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Speaker Geeks: Tone Is in the Cone

Speaker Geeks: Tone Is in the Cone
These laser scans show the cone behavior of a guitar speaker and a PA speaker at 300 Hz and 3000 Hz. The contrasting dark and light colors indicate the peaks and troughs in movement of points on the cone surface. Even at a relatively low frequency like 300 Hz, the guitar speaker shows significant break up, whereas the PA speaker acts more like a piston. At 3000 Hz, the woofer is coming to the end of its useable bandwidth and starting to break up, yet the guitar speaker still exhibits a great amount of cone resonance.

Discover how a speaker’s parts and assembly methods impact cone movement, and why this is important to guitarists.

You may have heard this before, but it bears repeating: The lion’s share of what we think of as “guitar speaker tone” comes from the cone. Specifically, it’s the complex movement across the cone’s surface that creates the tonal magic. More than anything else, the cone’s physical attributes—its shape, weight, density, and material—give a guitar speaker its unique sound.

A speaker used for sound reinforcement, such as a woofer you’d find in a venue’s PA, is made to be stiff and unyielding so it behaves as much like a piston as possible. This piston-like action—theoretically the “ideal” behavior for a loudspeaker—allows it to more faithfully reproduce the input signal, while adding a minimum of unwanted coloration.

A guitar speaker behaves very differently. To add complexity and desirable colorations to the output, we encourage resonances within the cone—we want it to “wobble about” rather than simply move back and forth. Imagine you’re throwing rocks into a lake: In a PA speaker, the cone’s movement is like a single rock hitting the water and creating concentric outward ripples. These resemble the predictable motion of a stiff cone moving forward and backward. But with a guitar speaker, the cone behaves more as if you’ve thrown a handful of pebbles into the water, thus creating a collection of interfering ripples. Complex patterns moving across the cone’s surface effectively add character and a broad coloration to the speaker’s sonic output.

For the guitar speaker designer, the challenge is to find the best ways to guide and control—and not interfere with—that complex pattern of vibration. To discourage flexibility in a PA cone, we add such materials as polyamide or glass fibers to the paper mix and then make the cone thick. The guitar speaker cone has no such stiffening agents and is made as thin as physically practical to better encourage the desirable vibration across the surface.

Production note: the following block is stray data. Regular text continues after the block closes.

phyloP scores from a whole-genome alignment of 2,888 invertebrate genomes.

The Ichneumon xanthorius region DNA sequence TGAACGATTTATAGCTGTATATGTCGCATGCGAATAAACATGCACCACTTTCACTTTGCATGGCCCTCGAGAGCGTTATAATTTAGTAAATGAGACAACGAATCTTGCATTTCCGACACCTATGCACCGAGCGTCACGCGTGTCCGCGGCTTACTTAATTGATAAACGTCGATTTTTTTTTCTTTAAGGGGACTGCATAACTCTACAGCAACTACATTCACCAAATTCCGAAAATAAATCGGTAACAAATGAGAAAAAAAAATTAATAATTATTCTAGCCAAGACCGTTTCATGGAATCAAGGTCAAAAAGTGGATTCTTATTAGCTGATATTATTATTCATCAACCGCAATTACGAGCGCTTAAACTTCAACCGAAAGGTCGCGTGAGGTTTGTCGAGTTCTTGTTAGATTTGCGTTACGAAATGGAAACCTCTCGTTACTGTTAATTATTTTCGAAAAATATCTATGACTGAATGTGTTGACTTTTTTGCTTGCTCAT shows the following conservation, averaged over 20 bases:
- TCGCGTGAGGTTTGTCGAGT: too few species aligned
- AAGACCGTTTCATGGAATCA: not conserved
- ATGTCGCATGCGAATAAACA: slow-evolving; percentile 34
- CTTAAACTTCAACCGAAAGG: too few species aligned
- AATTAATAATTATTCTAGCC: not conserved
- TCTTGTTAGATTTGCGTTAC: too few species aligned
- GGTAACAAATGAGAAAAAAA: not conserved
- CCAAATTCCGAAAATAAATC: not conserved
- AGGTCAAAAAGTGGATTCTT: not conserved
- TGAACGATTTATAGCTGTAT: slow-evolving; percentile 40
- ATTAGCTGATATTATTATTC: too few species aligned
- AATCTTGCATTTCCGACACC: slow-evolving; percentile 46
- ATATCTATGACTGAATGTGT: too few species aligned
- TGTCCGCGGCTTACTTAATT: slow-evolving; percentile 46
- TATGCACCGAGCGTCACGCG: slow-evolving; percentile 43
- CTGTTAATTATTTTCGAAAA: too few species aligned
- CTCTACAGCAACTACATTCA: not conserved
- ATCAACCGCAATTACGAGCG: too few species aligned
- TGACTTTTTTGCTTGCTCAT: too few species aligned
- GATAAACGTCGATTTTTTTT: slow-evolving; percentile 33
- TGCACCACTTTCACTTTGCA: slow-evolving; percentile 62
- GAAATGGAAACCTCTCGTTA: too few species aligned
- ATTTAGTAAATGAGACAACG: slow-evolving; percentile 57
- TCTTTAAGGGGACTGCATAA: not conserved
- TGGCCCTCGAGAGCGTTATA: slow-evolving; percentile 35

A consequence of the frequency of coil movement, a cone’s resonant flexing is the largest contributor to a speaker’s tonal signature. The better we are at designing and building the speaker, the more of the cone’s pure tonality we preserve and the fewer undesirable colorations we introduce into the output.

At low frequencies, when the cone is vibrating in the “piston band,” it moves as a single entity. At higher frequencies, the movement gets
a lot more complicated.

Basically, we want the cone to vibrate in the most natural way possible. This requires careful consideration of how all the elements required to build the speaker, as well as the methods used to assemble it, will impact cone movement.

It takes considerable expertise to find the most sympathetic way to integrate the other constituent parts with the cone. In addition to selecting the most appropriate materials, we might consider the surround, the “springiness” of the suspension, and the size of the voice coil and dust dome. There are many other small elements to consider as well, and taken together they can have a noticeable impact.

We make these choices for practical reasons. For example, we’d select a particular voice coil to achieve a desired power-rating target. We know this choice will alter the overall sonic signature because of how it influences the cone’s movement, so the challenge is to ensure that the overall effect is positive.

At low frequencies, when the cone is vibrating in the “piston band,” it moves as a single entity. At higher frequencies, the movement gets a lot more complicated. As frequency increases, neighboring parts of the cone begin moving in opposite directions from each other and become decoupled. Known as modes of vibration, these movements are generally predictable because they, too, are resonant frequencies of the membrane. The frequencies at which this occurs are dictated by the weight, thickness, and density of the cone material, the cone shape, and the cone’s “boundary conditions” (how it’s clamped at the inner and outer edges). The cone will break up into radial modes that extend out from the center of the cone, as well as concentric modes that form circular patterns of movement on the cone surface.

A speaker’s parts all influence how the modes’ vibrations manifest themselves over the cone surface, and this is where we see the impact of a given design. We’re looking for a smooth transition between cone modes. This is what delivers a tone free of unpleasant and unwanted colorations. It’s the complex interaction of the cone’s vibrational characteristics, summed into one harmonious collection, that yields great tone. Ultimately, the best thing we can do is let that cone sing!